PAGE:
Celebrating Female Artists: Creativity, Individuality and Perseverance
Celebrating Female Artists: Creativity, Individuality and Perseverance
Celebrating Female Artists:
Creativity, Individuality and Perseverance
As a tribute to International Women’s Day 2022, we would like to celebrate female artists and take a look at their contribution to the world of art as well as the achievements they have made. Women have been exploring their own talents, whilst pushing creative boundaries for centuries and as a result, have been paving the way for contemporary artists to be able to express themselves through artistic freedom. This month we take a look at the life of some of the best female artists and the artwork we have had the pleasure of hanging on the walls of our gallery.
Jeanne Selmersheim-Desgrange was born into a family in which the women had been artists and costume designers, the men architects and draftsmen. She began in the decorative arts herself then, after her marriage to Selmersheim ended (she retained the name), she met Paul Signac and became his life partner.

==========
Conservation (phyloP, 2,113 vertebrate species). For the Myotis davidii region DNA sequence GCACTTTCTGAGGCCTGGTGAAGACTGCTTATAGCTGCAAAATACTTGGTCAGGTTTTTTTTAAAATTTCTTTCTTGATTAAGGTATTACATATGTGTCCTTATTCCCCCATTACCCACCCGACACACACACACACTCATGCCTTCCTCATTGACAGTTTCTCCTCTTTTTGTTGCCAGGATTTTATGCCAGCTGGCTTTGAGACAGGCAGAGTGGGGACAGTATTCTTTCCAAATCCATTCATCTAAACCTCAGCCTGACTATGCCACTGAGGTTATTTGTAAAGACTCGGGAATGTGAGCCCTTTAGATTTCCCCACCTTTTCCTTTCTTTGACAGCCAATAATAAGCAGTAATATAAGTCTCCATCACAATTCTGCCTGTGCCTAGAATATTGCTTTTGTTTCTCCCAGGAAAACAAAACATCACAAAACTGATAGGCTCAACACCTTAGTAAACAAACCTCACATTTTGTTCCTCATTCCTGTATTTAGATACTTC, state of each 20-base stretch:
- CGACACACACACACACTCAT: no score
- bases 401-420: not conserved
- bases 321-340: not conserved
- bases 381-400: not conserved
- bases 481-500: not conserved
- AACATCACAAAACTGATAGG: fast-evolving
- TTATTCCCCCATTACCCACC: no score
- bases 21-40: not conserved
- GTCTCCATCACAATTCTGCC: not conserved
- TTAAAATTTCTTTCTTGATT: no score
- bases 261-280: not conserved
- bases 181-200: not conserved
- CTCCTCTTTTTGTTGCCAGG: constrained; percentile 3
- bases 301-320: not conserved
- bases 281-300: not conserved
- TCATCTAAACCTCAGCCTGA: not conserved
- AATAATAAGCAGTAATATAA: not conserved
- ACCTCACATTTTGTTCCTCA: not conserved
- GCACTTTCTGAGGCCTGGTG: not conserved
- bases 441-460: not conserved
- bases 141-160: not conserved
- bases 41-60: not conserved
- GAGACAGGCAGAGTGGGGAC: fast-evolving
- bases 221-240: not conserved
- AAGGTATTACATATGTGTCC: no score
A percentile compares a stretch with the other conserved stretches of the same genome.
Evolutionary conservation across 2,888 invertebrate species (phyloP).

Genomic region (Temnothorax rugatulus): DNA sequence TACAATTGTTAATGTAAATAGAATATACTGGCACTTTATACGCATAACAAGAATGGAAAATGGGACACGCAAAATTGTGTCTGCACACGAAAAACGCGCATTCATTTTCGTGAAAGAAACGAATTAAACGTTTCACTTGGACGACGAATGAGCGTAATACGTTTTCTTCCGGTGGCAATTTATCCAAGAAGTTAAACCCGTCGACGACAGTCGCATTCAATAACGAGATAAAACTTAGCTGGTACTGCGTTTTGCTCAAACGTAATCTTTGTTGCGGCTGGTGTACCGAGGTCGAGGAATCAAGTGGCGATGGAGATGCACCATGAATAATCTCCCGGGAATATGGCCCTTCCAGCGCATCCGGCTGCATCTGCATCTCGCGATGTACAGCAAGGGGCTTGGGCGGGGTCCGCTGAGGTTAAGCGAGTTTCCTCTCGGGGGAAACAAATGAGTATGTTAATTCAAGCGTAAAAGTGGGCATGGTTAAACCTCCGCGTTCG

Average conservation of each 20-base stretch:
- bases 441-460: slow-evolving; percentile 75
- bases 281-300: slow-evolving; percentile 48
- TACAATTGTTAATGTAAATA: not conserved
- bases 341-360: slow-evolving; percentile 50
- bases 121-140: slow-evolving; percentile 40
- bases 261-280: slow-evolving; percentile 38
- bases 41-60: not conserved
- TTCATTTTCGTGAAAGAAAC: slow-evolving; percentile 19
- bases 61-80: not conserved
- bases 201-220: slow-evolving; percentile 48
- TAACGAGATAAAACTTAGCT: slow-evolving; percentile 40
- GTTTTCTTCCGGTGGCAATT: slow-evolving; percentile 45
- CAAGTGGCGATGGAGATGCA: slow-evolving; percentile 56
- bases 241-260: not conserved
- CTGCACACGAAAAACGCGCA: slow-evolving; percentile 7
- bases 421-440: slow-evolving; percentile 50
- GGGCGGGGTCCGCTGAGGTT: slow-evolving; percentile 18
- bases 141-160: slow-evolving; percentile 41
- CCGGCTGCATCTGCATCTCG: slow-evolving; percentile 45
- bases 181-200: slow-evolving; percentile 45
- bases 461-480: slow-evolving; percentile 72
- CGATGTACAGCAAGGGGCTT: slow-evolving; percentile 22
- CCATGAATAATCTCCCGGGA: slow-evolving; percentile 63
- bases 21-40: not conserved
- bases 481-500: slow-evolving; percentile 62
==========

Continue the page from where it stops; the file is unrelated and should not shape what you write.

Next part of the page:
Although she had had considerable training already, it was Signac who became her teacher. Through this relationship, Selmersheim-Desgrange embraced the Neo-Impressionist pointillist style for which Signac had developed alongside Paul Seurat. Her paintings were highly celebrated and went on to be exhibited regularly at the Paris Salon des Indépendants beginning in 1909.
Jeanne Selmersheim-Desgrange’s direct talent as an artist may be seen in the distinctive compositions of her brilliant still lifes and landscapes. Selmersheim-Desgrange’s works feature high-key colors and block-like strokes typical of the later phase of Neo-Impressionism. Her work is really celebrated for its sincerity and a certain unrestrained quality of exuberance that it shows. It can almost be said that her paintings sing. Through her relationship with Paul Signac she embraced the pointillist style which Signac had developed alongside Seurat. Complimentary colours placed beside one another mix optically in the eye, rather than physically on the canvas, creating third hues where they touch. Through this the artist has created a body of energetic compositions.